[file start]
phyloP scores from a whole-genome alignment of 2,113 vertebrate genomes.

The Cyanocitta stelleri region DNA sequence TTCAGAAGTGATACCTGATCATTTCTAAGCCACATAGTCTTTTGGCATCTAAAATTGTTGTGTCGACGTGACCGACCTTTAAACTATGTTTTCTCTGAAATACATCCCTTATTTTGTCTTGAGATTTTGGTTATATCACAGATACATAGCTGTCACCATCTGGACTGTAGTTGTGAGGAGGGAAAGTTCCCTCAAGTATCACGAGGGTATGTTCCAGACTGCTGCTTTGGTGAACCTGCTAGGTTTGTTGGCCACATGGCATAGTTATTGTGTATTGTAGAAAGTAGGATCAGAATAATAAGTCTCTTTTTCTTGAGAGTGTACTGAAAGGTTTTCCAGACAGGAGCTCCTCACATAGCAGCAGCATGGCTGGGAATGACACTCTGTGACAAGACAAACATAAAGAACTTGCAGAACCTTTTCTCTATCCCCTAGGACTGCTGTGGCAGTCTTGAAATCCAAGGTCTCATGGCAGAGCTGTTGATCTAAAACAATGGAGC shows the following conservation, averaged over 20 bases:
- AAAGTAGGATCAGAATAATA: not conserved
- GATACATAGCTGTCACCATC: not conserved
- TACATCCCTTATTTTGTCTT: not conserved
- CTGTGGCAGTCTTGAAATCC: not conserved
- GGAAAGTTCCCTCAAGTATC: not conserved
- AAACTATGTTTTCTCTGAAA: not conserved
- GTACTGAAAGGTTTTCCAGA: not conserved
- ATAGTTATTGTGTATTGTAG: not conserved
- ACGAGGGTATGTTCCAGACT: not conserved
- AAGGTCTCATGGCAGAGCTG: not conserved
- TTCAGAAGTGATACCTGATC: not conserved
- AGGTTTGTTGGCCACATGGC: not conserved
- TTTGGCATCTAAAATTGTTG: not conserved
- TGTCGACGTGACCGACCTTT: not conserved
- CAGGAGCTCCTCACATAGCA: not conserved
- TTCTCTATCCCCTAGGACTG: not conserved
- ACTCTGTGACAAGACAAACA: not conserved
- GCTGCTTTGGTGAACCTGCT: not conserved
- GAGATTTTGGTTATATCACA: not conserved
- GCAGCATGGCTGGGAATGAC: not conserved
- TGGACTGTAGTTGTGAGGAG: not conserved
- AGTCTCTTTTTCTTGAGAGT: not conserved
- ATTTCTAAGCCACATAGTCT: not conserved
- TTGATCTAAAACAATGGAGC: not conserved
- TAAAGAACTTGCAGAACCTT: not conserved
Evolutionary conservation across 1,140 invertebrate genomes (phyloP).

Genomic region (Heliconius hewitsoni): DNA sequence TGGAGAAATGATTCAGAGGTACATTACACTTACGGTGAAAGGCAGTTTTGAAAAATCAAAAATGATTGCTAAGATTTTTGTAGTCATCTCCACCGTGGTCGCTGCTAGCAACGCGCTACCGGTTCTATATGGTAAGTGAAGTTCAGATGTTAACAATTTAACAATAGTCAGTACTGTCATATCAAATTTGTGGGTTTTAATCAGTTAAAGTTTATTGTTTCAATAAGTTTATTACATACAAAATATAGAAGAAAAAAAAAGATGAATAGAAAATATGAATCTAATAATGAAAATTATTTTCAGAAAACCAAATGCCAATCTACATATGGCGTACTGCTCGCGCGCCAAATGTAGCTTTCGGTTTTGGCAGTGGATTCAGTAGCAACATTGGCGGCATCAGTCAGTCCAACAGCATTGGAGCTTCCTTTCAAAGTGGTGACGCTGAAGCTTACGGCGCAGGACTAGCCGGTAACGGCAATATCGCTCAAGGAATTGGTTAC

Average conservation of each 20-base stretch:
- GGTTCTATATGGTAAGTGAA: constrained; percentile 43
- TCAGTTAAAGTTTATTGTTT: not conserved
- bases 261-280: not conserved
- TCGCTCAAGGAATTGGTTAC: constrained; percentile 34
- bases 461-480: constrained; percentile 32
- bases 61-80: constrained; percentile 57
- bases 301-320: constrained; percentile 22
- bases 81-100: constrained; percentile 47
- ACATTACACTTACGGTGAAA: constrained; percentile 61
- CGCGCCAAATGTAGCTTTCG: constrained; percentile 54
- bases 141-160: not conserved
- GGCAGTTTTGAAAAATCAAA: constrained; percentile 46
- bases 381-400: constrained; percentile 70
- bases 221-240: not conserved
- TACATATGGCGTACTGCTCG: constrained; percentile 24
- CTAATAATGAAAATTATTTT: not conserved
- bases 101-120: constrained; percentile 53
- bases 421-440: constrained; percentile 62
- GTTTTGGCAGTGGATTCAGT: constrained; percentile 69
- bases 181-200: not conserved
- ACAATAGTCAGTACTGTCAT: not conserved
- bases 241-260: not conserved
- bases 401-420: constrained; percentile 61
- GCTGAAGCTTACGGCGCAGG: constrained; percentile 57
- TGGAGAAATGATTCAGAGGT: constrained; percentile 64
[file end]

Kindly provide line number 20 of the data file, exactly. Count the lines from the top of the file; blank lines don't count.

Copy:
- GCTGCTTTGGTGAACCTGCT: not conserved